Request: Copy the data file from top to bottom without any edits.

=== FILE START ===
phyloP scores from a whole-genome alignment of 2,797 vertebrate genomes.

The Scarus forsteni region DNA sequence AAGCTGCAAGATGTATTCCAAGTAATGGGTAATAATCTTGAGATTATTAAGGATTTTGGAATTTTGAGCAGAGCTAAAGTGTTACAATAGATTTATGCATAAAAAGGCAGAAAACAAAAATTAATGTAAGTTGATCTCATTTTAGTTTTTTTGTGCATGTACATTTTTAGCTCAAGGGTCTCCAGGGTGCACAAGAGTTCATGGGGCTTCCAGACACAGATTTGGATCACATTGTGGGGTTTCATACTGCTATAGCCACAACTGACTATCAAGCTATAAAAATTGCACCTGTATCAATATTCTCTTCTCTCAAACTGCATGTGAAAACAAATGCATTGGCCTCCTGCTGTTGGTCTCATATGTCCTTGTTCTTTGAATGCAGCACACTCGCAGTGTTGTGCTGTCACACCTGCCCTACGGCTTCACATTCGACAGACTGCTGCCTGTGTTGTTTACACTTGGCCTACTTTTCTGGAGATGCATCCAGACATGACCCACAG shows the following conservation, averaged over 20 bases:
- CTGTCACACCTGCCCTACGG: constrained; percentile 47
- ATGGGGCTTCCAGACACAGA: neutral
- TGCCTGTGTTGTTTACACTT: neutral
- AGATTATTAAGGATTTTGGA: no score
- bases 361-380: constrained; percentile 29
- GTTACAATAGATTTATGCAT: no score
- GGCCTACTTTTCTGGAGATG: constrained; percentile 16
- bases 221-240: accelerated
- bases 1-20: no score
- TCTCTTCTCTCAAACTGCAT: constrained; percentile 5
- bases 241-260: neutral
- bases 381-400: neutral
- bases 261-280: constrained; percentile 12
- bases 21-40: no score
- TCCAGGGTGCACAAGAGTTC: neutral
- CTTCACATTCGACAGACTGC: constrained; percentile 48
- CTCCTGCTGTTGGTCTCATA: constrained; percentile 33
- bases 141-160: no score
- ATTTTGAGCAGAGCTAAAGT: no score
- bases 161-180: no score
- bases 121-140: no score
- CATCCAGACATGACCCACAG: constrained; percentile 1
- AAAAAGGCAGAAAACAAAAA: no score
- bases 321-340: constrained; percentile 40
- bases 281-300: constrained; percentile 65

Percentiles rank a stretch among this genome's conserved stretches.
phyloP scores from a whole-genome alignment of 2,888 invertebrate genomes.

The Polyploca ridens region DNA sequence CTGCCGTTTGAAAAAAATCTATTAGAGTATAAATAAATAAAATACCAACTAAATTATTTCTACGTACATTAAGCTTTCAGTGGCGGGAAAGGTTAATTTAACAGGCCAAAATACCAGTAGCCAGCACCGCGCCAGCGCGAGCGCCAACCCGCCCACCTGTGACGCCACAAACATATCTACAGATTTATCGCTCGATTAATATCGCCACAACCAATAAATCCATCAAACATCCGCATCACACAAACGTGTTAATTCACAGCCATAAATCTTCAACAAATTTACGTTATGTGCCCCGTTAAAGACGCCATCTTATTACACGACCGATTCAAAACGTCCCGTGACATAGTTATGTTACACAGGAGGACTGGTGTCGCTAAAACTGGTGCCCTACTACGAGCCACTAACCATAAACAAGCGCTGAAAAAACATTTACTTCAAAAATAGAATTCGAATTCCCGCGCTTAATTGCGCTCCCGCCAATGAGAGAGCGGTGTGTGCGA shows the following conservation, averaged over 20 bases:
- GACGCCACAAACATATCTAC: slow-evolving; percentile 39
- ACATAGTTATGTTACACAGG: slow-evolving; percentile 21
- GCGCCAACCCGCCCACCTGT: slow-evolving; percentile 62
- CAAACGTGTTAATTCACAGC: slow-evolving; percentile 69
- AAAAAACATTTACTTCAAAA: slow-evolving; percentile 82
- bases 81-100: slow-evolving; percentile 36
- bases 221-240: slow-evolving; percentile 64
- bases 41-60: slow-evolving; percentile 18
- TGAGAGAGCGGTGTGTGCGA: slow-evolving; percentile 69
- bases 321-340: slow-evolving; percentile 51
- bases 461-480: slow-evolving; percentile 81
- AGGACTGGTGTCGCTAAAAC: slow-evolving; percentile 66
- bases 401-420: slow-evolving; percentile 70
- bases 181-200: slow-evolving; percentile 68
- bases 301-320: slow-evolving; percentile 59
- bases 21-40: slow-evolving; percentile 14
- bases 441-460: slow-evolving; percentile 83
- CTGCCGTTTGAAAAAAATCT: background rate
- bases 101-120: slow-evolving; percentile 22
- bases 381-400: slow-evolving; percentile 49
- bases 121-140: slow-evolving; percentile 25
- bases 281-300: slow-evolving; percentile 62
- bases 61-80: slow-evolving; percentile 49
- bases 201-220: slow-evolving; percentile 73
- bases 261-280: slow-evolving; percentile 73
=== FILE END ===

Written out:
phyloP scores from a whole-genome alignment of 2,797 vertebrate genomes.

The Scarus forsteni region DNA sequence AAGCTGCAAGATGTATTCCAAGTAATGGGTAATAATCTTGAGATTATTAAGGATTTTGGAATTTTGAGCAGAGCTAAAGTGTTACAATAGATTTATGCATAAAAAGGCAGAAAACAAAAATTAATGTAAGTTGATCTCATTTTAGTTTTTTTGTGCATGTACATTTTTAGCTCAAGGGTCTCCAGGGTGCACAAGAGTTCATGGGGCTTCCAGACACAGATTTGGATCACATTGTGGGGTTTCATACTGCTATAGCCACAACTGACTATCAAGCTATAAAAATTGCACCTGTATCAATATTCTCTTCTCTCAAACTGCATGTGAAAACAAATGCATTGGCCTCCTGCTGTTGGTCTCATATGTCCTTGTTCTTTGAATGCAGCACACTCGCAGTGTTGTGCTGTCACACCTGCCCTACGGCTTCACATTCGACAGACTGCTGCCTGTGTTGTTTACACTTGGCCTACTTTTCTGGAGATGCATCCAGACATGACCCACAG shows the following conservation, averaged over 20 bases:
- CTGTCACACCTGCCCTACGG: constrained; percentile 47
- ATGGGGCTTCCAGACACAGA: neutral
- TGCCTGTGTTGTTTACACTT: neutral
- AGATTATTAAGGATTTTGGA: no score
- bases 361-380: constrained; percentile 29
- GTTACAATAGATTTATGCAT: no score
- GGCCTACTTTTCTGGAGATG: constrained; percentile 16
- bases 221-240: accelerated
- bases 1-20: no score
- TCTCTTCTCTCAAACTGCAT: constrained; percentile 5
- bases 241-260: neutral
- bases 381-400: neutral
- bases 261-280: constrained; percentile 12
- bases 21-40: no score
- TCCAGGGTGCACAAGAGTTC: neutral
- CTTCACATTCGACAGACTGC: constrained; percentile 48
- CTCCTGCTGTTGGTCTCATA: constrained; percentile 33
- bases 141-160: no score
- ATTTTGAGCAGAGCTAAAGT: no score
- bases 161-180: no score
- bases 121-140: no score
- CATCCAGACATGACCCACAG: constrained; percentile 1
- AAAAAGGCAGAAAACAAAAA: no score
- bases 321-340: constrained; percentile 40
- bases 281-300: constrained; percentile 65

Percentiles rank a stretch among this genome's conserved stretches.
phyloP scores from a whole-genome alignment of 2,888 invertebrate genomes.

The Polyploca ridens region DNA sequence CTGCCGTTTGAAAAAAATCTATTAGAGTATAAATAAATAAAATACCAACTAAATTATTTCTACGTACATTAAGCTTTCAGTGGCGGGAAAGGTTAATTTAACAGGCCAAAATACCAGTAGCCAGCACCGCGCCAGCGCGAGCGCCAACCCGCCCACCTGTGACGCCACAAACATATCTACAGATTTATCGCTCGATTAATATCGCCACAACCAATAAATCCATCAAACATCCGCATCACACAAACGTGTTAATTCACAGCCATAAATCTTCAACAAATTTACGTTATGTGCCCCGTTAAAGACGCCATCTTATTACACGACCGATTCAAAACGTCCCGTGACATAGTTATGTTACACAGGAGGACTGGTGTCGCTAAAACTGGTGCCCTACTACGAGCCACTAACCATAAACAAGCGCTGAAAAAACATTTACTTCAAAAATAGAATTCGAATTCCCGCGCTTAATTGCGCTCCCGCCAATGAGAGAGCGGTGTGTGCGA shows the following conservation, averaged over 20 bases:
- GACGCCACAAACATATCTAC: slow-evolving; percentile 39
- ACATAGTTATGTTACACAGG: slow-evolving; percentile 21
- GCGCCAACCCGCCCACCTGT: slow-evolving; percentile 62
- CAAACGTGTTAATTCACAGC: slow-evolving; percentile 69
- AAAAAACATTTACTTCAAAA: slow-evolving; percentile 82
- bases 81-100: slow-evolving; percentile 36
- bases 221-240: slow-evolving; percentile 64
- bases 41-60: slow-evolving; percentile 18
- TGAGAGAGCGGTGTGTGCGA: slow-evolving; percentile 69
- bases 321-340: slow-evolving; percentile 51
- bases 461-480: slow-evolving; percentile 81
- AGGACTGGTGTCGCTAAAAC: slow-evolving; percentile 66
- bases 401-420: slow-evolving; percentile 70
- bases 181-200: slow-evolving; percentile 68
- bases 301-320: slow-evolving; percentile 59
- bases 21-40: slow-evolving; percentile 14
- bases 441-460: slow-evolving; percentile 83
- CTGCCGTTTGAAAAAAATCT: background rate
- bases 101-120: slow-evolving; percentile 22
- bases 381-400: slow-evolving; percentile 49
- bases 121-140: slow-evolving; percentile 25
- bases 281-300: slow-evolving; percentile 62
- bases 61-80: slow-evolving; percentile 49
- bases 201-220: slow-evolving; percentile 73
- bases 261-280: slow-evolving; percentile 73